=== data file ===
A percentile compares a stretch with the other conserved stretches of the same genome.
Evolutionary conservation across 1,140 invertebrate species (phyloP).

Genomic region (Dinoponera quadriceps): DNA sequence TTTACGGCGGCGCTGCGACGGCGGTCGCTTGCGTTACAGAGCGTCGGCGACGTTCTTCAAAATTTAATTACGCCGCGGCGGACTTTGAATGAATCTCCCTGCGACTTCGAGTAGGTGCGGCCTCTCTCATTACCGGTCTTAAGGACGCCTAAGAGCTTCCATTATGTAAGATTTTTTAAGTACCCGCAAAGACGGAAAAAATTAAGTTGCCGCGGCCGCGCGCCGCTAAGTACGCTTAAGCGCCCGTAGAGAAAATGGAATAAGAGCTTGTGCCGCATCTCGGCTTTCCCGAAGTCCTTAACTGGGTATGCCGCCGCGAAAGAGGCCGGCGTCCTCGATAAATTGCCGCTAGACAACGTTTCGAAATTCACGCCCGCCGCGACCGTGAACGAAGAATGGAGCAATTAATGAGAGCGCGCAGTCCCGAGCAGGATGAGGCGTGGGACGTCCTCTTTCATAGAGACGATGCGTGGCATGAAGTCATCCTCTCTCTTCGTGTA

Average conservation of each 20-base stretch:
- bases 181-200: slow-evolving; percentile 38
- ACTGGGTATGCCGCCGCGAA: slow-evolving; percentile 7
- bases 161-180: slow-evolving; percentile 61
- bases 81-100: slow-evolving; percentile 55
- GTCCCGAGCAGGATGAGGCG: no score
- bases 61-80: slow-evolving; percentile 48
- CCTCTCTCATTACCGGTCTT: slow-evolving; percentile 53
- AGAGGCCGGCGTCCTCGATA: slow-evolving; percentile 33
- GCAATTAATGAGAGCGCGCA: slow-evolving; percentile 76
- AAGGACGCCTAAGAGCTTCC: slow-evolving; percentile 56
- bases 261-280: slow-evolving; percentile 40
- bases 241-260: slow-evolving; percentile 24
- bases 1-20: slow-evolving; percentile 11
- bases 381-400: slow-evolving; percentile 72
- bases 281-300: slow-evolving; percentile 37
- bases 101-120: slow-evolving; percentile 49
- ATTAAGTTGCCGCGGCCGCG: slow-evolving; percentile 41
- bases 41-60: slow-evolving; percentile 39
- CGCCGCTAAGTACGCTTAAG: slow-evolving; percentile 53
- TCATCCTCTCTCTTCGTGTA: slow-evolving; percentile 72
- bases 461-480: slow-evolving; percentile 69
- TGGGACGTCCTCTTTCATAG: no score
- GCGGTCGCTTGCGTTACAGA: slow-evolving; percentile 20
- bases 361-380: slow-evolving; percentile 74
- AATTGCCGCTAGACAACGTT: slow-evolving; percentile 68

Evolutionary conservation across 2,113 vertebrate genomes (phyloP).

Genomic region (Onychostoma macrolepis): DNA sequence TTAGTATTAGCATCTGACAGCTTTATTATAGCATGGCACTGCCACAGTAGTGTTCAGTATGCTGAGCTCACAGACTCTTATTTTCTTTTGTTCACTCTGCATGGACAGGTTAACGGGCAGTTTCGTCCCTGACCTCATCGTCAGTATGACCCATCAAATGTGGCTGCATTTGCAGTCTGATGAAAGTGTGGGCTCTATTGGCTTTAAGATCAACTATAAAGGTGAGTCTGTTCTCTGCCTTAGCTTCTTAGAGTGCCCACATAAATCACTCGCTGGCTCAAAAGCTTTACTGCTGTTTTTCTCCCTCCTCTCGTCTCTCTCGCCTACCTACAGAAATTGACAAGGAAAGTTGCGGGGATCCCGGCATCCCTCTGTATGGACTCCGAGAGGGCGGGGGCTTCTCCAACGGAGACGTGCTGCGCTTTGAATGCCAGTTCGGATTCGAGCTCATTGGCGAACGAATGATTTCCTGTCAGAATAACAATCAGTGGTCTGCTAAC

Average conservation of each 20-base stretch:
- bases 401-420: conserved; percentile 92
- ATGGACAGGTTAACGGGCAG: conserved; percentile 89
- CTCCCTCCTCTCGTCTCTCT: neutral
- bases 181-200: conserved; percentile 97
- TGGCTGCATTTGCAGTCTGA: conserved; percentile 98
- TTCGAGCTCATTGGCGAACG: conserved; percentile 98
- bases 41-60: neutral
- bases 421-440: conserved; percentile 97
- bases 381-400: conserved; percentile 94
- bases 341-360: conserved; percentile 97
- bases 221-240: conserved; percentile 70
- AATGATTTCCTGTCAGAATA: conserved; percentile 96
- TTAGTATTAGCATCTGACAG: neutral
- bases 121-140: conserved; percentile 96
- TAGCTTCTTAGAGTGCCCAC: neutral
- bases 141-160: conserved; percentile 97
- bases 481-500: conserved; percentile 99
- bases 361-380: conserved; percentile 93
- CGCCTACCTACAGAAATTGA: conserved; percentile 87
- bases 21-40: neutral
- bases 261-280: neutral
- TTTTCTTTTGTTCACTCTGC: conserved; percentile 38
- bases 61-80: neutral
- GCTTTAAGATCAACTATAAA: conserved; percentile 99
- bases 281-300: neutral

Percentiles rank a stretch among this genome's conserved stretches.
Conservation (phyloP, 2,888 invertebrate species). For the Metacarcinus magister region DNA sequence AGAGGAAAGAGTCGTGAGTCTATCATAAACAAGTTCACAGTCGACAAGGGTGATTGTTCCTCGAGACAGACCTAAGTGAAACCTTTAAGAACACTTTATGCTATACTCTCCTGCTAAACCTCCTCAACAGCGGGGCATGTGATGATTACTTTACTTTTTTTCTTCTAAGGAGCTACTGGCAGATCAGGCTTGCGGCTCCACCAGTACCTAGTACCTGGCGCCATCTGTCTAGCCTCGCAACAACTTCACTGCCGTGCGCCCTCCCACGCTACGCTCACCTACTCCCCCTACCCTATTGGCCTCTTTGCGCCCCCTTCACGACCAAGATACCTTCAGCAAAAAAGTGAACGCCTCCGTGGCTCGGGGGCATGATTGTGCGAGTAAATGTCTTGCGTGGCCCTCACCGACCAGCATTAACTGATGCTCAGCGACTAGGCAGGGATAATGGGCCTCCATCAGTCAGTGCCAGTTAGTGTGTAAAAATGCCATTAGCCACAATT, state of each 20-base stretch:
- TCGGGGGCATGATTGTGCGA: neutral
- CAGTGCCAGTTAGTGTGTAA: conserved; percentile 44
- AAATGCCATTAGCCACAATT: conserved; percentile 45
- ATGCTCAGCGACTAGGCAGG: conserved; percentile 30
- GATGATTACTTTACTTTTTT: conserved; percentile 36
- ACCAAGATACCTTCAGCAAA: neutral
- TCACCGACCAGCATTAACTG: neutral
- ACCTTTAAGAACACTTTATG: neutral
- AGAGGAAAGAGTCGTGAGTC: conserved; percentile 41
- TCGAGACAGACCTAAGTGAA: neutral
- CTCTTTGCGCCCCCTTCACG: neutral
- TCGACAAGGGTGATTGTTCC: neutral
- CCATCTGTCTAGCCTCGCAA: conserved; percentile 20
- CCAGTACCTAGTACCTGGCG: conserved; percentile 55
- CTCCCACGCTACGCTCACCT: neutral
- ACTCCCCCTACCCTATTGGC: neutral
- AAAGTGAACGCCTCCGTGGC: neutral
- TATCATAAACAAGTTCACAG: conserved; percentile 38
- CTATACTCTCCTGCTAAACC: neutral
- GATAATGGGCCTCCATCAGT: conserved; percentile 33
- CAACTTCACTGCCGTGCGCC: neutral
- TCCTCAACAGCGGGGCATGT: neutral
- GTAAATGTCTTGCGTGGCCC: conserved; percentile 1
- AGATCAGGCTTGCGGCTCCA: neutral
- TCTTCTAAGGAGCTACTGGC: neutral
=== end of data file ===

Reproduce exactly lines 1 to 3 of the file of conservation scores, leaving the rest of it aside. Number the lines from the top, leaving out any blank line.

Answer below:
A percentile compares a stretch with the other conserved stretches of the same genome.
Evolutionary conservation across 1,140 invertebrate species (phyloP).

Genomic region (Dinoponera quadriceps): DNA sequence TTTACGGCGGCGCTGCGACGGCGGTCGCTTGCGTTACAGAGCGTCGGCGACGTTCTTCAAAATTTAATTACGCCGCGGCGGACTTTGAATGAATCTCCCTGCGACTTCGAGTAGGTGCGGCCTCTCTCATTACCGGTCTTAAGGACGCCTAAGAGCTTCCATTATGTAAGATTTTTTAAGTACCCGCAAAGACGGAAAAAATTAAGTTGCCGCGGCCGCGCGCCGCTAAGTACGCTTAAGCGCCCGTAGAGAAAATGGAATAAGAGCTTGTGCCGCATCTCGGCTTTCCCGAAGTCCTTAACTGGGTATGCCGCCGCGAAAGAGGCCGGCGTCCTCGATAAATTGCCGCTAGACAACGTTTCGAAATTCACGCCCGCCGCGACCGTGAACGAAGAATGGAGCAATTAATGAGAGCGCGCAGTCCCGAGCAGGATGAGGCGTGGGACGTCCTCTTTCATAGAGACGATGCGTGGCATGAAGTCATCCTCTCTCTTCGTGTA